Ultimately, Waldman brings us back to Columbine, to the “Stand Your Ground” law in Florida, and to Sandy Hook. Despite the opposition by law enforcement throughout the country to the interpretations of the Second Amendment like that in Heller and McDonald, the gun lobby has scored a major victory with Heller. Waldman still finds room for hope, however. He claims that while Americans own more guns than ever before, the numbers of gun owners is down. Similarly, he cites the drop in gun violence between 1993 and 2011 (while noting that murder and violence is still higher in America than in the rest of the industrialized world).
The most fascinating aspect of the gun control debate lies in the vast cultural divide between those impassioned defenders of the individual right to bear arms and those who favor increased gun restrictions. As with so many divides in the United States, this one follows familiar patterns: urban versus rural, north versus south, Republican versus Democrat, even male versus female. Waldman is right when he says that this issue touches on deep-seated values and worldviews that cannot simply be contained by constitutional discourse. This divide in worldviews is epitomized by NRA Vice President Wayne LaPierre’s proposal after Newtown to arm a guard in every elementary school in the nation — an idea viewed by liberals as a loony rant from the “craziest man on earth.” Only one of two outcomes is possible: either demographics alone push our nation one way more than the other, or we learn how to start crossing that divide. Until that day, this is just one more area that fuels a widening gap between our citizens. Mr. Waldman’s book does much to illustrate that gap but little to help bridge it.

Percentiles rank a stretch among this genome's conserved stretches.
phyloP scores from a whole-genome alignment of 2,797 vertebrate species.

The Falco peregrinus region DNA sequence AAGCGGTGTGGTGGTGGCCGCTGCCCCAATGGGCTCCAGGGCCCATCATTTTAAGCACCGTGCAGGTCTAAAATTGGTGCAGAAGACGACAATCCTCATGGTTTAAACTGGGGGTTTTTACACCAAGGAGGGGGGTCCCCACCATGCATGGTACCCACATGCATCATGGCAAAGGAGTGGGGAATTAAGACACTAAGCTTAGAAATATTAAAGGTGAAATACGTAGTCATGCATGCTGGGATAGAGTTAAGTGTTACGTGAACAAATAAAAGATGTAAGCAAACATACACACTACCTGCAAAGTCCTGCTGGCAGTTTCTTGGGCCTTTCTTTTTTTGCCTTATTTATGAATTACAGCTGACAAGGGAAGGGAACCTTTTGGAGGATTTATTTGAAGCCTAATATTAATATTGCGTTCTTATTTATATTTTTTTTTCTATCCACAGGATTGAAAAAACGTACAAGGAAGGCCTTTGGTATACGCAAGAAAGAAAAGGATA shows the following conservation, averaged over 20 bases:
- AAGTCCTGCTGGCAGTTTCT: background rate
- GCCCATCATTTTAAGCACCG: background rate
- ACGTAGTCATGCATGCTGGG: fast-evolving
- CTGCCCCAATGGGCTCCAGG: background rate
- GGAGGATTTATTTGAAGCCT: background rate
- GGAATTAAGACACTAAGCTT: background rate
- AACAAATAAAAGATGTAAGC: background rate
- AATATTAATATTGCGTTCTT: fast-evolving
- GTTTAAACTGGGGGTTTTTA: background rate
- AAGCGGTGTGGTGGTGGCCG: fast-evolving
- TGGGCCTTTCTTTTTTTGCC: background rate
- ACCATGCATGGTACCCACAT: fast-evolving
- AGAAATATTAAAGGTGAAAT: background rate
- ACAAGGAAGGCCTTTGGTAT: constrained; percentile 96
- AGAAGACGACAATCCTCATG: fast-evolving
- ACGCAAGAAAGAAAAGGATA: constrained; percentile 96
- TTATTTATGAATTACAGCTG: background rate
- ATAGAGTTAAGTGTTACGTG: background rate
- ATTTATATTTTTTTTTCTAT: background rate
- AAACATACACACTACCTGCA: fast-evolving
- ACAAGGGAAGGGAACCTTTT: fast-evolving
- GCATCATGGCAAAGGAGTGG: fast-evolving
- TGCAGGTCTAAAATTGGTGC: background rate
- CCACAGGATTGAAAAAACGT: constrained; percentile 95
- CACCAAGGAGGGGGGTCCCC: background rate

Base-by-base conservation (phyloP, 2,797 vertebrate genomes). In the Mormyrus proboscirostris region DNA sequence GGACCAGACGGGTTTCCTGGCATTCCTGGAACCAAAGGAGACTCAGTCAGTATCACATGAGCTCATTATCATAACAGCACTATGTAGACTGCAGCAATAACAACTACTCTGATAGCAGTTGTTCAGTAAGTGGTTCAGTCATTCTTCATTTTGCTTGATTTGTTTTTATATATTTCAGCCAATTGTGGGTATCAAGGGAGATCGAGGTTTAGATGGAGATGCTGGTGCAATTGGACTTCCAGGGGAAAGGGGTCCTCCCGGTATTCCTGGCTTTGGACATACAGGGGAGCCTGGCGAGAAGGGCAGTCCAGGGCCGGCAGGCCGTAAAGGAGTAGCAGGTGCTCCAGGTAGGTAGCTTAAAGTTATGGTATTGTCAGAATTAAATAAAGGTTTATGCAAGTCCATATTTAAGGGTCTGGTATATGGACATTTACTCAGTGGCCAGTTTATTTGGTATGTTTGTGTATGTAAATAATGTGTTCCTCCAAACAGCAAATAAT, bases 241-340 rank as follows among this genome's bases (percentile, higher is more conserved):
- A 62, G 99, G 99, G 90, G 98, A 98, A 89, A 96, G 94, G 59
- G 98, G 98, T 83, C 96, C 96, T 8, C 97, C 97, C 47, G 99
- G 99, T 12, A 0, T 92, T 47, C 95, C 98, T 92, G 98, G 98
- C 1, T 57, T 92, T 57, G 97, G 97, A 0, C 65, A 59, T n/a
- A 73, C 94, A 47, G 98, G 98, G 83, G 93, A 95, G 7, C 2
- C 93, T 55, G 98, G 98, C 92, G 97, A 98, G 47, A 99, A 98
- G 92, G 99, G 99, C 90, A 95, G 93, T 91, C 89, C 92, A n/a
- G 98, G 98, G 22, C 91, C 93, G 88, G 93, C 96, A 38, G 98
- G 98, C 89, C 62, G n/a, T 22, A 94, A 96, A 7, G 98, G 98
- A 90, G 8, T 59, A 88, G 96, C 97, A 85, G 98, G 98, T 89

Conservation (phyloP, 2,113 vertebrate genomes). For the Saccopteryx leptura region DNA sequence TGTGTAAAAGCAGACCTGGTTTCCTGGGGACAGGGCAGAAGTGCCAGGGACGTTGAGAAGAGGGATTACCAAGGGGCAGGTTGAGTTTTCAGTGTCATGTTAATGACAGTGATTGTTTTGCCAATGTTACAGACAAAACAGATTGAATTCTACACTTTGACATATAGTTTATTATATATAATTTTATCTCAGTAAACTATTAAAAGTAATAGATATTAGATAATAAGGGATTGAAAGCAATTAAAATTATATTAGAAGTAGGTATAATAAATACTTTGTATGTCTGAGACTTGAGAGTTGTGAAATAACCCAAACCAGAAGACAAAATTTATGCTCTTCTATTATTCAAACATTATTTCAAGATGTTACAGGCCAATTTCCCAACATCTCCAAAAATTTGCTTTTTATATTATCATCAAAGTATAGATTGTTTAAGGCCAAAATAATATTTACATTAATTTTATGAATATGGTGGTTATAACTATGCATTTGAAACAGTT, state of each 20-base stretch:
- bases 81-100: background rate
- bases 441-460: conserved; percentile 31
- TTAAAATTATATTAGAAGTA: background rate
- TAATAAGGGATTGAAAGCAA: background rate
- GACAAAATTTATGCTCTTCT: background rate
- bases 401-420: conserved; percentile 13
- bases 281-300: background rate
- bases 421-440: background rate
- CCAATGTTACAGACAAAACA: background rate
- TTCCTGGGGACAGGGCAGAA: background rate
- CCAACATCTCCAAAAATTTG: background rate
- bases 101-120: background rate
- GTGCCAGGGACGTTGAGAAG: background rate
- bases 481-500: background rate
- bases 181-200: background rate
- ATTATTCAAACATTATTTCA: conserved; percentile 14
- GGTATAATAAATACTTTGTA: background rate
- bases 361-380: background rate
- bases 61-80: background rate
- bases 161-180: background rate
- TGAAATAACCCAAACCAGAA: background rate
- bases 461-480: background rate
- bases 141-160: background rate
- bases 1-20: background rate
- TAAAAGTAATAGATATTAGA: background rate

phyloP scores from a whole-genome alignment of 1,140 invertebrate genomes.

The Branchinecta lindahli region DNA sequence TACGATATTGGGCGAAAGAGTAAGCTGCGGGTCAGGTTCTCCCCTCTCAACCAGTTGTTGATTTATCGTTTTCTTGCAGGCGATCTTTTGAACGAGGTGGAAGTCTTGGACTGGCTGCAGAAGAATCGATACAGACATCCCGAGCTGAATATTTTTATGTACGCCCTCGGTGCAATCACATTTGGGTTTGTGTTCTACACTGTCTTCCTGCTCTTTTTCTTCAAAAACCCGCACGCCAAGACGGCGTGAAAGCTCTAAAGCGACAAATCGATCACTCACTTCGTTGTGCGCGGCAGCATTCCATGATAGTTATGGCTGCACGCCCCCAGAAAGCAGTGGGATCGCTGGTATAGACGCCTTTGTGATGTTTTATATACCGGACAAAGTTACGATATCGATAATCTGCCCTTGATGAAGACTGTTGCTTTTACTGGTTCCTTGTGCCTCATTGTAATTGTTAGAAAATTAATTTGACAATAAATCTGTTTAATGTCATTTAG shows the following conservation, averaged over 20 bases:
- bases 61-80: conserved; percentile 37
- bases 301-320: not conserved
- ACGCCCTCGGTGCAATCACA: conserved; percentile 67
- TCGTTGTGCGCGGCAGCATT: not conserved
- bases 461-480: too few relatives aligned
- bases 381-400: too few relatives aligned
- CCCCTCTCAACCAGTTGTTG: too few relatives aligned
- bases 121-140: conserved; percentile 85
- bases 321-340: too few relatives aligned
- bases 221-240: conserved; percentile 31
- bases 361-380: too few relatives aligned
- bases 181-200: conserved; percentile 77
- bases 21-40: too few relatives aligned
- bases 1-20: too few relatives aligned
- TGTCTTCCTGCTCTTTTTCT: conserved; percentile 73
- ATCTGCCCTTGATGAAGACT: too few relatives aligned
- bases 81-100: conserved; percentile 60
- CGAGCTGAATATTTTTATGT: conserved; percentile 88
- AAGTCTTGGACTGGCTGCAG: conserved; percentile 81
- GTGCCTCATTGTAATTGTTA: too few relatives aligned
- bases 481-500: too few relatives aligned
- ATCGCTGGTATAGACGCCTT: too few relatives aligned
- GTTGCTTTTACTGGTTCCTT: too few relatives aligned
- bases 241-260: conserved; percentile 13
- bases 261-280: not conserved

Anne Richardson is a practicing attorney in Southern California.